By Rabbi David Hartley Mark
This Parsha, Torah Portion, contains one of the most dramatic episodes in the entire Torah: Moses struggles to the top of Mount Sinai, leaving Aaron to supervise the People of Israel. When the Master-Prophet fails to return after a short number of days, the multitude begins to chafe and rebel. To appease them, Aaron allows them to build an idol, a Golden Calf. Whether the Israelites were worshiping the Calf itself or the invisible god who rode it (there are many mythological traditions in the Middle East of a thunder-god named Baal—he resembled the Norse god, Odin—riding a bull, or calf, as a symbol of strength and potency) is immaterial. The sin was their turning away from the Invisible Power atop the mountain, for an easily-accessible golden toy at its foot.
Moses, of course, eventually returns, and is horrified to see the orgiastic abominations that the Israelites are committing. He smashes the Tablets, believing that the people are unfit to receive God’s Teaching. Following their punishment and penance, he makes the hard climb again, to talk God out of destroying the people, and receive a second set of Tablets.
It is significant that this dramatic, tragic event falls in the midst of a lengthy set of instructions for building the Mishkan, the “dwelling place” for God during this wilderness sojourn period. The Sefat Emet (pen name of Rabbi Yehudah Leib Alter of Ger, 1847-1905) interprets Rashi (Rabbi Shlomo ben Yitzchak, 1040-1105), the prince of Torah Commentators, to explain that God’s original intent was to keep the People of Israel with Him always.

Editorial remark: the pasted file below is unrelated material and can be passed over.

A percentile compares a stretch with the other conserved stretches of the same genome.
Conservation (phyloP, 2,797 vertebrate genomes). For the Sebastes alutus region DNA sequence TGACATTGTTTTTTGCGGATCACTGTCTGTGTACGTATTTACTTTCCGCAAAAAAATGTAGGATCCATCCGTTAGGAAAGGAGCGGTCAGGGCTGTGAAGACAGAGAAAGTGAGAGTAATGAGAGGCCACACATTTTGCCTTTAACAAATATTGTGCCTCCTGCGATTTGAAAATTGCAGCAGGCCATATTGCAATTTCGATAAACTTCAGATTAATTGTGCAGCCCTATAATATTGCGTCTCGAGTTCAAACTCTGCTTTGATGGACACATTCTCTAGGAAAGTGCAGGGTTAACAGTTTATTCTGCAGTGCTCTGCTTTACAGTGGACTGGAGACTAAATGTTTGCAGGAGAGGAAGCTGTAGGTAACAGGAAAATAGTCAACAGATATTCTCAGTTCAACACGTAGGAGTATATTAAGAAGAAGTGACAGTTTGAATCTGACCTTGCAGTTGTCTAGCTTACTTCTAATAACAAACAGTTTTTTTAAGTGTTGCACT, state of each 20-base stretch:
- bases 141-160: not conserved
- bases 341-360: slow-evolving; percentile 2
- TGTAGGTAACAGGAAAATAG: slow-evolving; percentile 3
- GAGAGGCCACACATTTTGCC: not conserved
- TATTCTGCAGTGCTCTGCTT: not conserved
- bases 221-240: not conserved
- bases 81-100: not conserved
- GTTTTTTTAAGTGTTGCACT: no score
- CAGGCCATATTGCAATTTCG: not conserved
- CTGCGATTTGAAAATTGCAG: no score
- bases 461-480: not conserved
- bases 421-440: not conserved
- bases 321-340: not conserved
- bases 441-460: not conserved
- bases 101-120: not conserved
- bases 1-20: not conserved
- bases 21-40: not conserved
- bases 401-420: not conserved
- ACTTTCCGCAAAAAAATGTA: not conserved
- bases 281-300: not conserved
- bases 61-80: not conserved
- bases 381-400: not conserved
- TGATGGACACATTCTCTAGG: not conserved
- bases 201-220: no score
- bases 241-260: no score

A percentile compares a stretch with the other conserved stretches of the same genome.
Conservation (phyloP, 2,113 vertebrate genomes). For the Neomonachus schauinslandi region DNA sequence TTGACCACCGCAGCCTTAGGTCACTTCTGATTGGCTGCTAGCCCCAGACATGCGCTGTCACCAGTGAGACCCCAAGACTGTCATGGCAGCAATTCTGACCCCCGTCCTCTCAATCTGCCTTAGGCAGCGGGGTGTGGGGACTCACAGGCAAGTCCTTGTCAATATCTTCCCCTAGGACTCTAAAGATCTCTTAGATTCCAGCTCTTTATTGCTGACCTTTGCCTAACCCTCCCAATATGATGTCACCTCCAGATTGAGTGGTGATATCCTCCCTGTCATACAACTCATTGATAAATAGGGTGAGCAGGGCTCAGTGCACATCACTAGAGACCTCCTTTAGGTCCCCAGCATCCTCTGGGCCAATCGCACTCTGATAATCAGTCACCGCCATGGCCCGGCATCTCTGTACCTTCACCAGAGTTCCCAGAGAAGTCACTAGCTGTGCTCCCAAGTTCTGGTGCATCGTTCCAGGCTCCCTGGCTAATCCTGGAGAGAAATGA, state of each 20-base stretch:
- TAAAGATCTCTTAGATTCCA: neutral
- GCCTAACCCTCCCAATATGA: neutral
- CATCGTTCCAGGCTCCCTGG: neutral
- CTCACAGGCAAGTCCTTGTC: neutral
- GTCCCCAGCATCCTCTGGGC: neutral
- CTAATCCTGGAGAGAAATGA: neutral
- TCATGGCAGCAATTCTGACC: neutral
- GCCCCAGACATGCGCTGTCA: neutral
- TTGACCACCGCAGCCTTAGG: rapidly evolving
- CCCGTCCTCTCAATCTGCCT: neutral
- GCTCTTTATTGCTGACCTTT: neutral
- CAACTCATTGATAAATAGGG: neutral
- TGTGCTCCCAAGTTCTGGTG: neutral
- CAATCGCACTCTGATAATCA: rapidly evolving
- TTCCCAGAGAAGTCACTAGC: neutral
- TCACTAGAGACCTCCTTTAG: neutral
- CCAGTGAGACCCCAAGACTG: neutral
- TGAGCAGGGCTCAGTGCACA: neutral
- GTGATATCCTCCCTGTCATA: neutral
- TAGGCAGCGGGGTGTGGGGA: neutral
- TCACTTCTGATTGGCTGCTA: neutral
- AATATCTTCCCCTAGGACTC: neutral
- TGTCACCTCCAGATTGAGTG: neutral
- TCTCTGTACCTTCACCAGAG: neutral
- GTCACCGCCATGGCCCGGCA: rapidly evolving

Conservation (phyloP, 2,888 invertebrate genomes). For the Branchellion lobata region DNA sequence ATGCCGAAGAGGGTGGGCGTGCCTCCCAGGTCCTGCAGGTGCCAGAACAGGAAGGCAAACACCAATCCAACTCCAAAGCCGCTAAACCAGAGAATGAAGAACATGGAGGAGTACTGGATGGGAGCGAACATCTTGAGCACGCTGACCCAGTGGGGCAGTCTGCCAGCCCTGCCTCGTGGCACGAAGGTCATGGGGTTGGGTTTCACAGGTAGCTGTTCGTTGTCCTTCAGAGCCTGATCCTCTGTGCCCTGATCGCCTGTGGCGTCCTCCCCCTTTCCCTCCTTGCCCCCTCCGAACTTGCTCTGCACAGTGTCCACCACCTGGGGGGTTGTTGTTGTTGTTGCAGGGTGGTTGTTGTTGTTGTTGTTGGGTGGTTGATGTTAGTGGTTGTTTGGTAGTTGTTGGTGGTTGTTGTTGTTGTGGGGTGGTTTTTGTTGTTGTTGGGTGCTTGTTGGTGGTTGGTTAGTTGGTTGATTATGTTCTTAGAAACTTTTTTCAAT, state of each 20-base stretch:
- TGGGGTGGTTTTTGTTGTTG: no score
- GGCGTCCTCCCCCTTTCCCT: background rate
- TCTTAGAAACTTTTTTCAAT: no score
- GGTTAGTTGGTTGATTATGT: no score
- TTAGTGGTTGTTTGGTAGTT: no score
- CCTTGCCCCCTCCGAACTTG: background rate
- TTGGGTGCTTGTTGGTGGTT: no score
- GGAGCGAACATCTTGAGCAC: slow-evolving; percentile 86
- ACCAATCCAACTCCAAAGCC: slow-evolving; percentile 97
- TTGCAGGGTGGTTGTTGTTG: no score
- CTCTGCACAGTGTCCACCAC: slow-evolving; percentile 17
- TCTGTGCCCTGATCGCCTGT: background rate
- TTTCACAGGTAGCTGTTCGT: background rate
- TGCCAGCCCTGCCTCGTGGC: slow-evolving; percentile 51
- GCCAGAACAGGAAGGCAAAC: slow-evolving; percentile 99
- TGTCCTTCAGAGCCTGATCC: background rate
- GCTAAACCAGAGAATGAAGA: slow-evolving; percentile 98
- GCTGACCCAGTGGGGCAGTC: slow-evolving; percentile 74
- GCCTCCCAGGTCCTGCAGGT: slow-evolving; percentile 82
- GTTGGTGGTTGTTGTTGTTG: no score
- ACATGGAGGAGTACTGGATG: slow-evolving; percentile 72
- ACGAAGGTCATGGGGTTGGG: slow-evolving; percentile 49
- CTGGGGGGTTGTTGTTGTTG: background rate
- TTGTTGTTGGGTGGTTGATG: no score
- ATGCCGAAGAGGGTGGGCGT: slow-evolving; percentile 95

Rashi offers the Talmudic parable of the king’s beloved daughter, a princess, who (naturally) married a prince. The king would have loved to keep the newlyweds in his castle, but they were anxious to see the world and all its wonders.
The king therefore said to them, “Wherever you go, make a little chamber for me, and I will dwell with you.”
Rashi says, “This implies the building of the Mishkan, God’s sacred dwelling-place amid the Israelites, with all of its gold and silver decorations, and the sacrificial service of the priests and Levites. Had the sin of the Golden Calf not taken place, there would not have been any separation between God and His beloved daughter (Israel) at all. But once the sin occurred, God’s Presence in the Mishkan softened the blow.”
What does this mean to us Post-Moderns? We need religion to overcome our existential distance from God, especially in our impersonal, Internetted, computerized world, where our Social Security number is more valuable than our name. Mere spirituality will not suffice.
True, there are spirit-laden “Sinai Moments” in our lives—sacred lifecycle events like births, b’nai mitzvah, marriage, graduations, and anniversaries; holidays like Rosh Hashanah, Chanukah, and Pesach—when we feel God’s Presence, there amid family and friends. But on other occasions, we need the warmth of temples, congregations, sung prayer, and Torah study to draw us closer to the God Whose love we all yearn for. “Sinai Moments” are precious in our lives, but temple moments are equally sacred, and far easier to achieve.
Do you seek God? Find Him in the welcoming, smiling faces of your fellow congregants; you will never be disappointed.
Arthur Green, Trans. & Ed. The Language of Truth: The Torah Commentary of the Sefat Emet, Rabbi Yehudah Leib Alter of Ger. Phila.: JPS, 1998.